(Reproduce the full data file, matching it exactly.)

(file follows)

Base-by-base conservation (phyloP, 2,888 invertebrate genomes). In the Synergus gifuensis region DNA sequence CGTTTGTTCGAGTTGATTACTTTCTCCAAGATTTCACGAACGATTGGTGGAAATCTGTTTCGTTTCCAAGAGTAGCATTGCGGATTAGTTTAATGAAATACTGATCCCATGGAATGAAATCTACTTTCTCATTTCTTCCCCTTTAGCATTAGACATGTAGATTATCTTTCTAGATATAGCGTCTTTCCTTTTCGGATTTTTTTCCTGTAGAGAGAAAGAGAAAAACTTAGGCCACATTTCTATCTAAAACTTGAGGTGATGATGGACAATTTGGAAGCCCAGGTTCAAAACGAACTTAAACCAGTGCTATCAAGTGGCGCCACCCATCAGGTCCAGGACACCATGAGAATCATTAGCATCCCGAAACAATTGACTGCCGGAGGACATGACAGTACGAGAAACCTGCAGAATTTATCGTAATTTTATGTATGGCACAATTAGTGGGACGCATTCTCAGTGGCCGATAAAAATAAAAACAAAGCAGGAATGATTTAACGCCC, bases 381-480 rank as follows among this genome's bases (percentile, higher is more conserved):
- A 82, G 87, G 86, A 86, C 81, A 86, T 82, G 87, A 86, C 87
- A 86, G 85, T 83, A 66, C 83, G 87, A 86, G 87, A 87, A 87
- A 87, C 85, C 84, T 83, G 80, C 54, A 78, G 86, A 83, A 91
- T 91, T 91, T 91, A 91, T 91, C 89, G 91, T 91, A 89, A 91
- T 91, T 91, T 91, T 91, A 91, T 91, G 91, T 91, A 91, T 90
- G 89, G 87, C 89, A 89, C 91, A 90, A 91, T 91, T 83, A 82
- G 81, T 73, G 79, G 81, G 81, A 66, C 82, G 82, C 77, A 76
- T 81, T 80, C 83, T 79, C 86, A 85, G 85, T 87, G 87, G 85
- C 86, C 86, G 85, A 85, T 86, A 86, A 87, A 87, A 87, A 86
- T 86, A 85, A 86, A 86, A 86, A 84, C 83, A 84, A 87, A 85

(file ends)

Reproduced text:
Base-by-base conservation (phyloP, 2,888 invertebrate genomes). In the Synergus gifuensis region DNA sequence CGTTTGTTCGAGTTGATTACTTTCTCCAAGATTTCACGAACGATTGGTGGAAATCTGTTTCGTTTCCAAGAGTAGCATTGCGGATTAGTTTAATGAAATACTGATCCCATGGAATGAAATCTACTTTCTCATTTCTTCCCCTTTAGCATTAGACATGTAGATTATCTTTCTAGATATAGCGTCTTTCCTTTTCGGATTTTTTTCCTGTAGAGAGAAAGAGAAAAACTTAGGCCACATTTCTATCTAAAACTTGAGGTGATGATGGACAATTTGGAAGCCCAGGTTCAAAACGAACTTAAACCAGTGCTATCAAGTGGCGCCACCCATCAGGTCCAGGACACCATGAGAATCATTAGCATCCCGAAACAATTGACTGCCGGAGGACATGACAGTACGAGAAACCTGCAGAATTTATCGTAATTTTATGTATGGCACAATTAGTGGGACGCATTCTCAGTGGCCGATAAAAATAAAAACAAAGCAGGAATGATTTAACGCCC, bases 381-480 rank as follows among this genome's bases (percentile, higher is more conserved):
- A 82, G 87, G 86, A 86, C 81, A 86, T 82, G 87, A 86, C 87
- A 86, G 85, T 83, A 66, C 83, G 87, A 86, G 87, A 87, A 87
- A 87, C 85, C 84, T 83, G 80, C 54, A 78, G 86, A 83, A 91
- T 91, T 91, T 91, A 91, T 91, C 89, G 91, T 91, A 89, A 91
- T 91, T 91, T 91, T 91, A 91, T 91, G 91, T 91, A 91, T 90
- G 89, G 87, C 89, A 89, C 91, A 90, A 91, T 91, T 83, A 82
- G 81, T 73, G 79, G 81, G 81, A 66, C 82, G 82, C 77, A 76
- T 81, T 80, C 83, T 79, C 86, A 85, G 85, T 87, G 87, G 85
- C 86, C 86, G 85, A 85, T 86, A 86, A 87, A 87, A 87, A 86
- T 86, A 85, A 86, A 86, A 86, A 84, C 83, A 84, A 87, A 85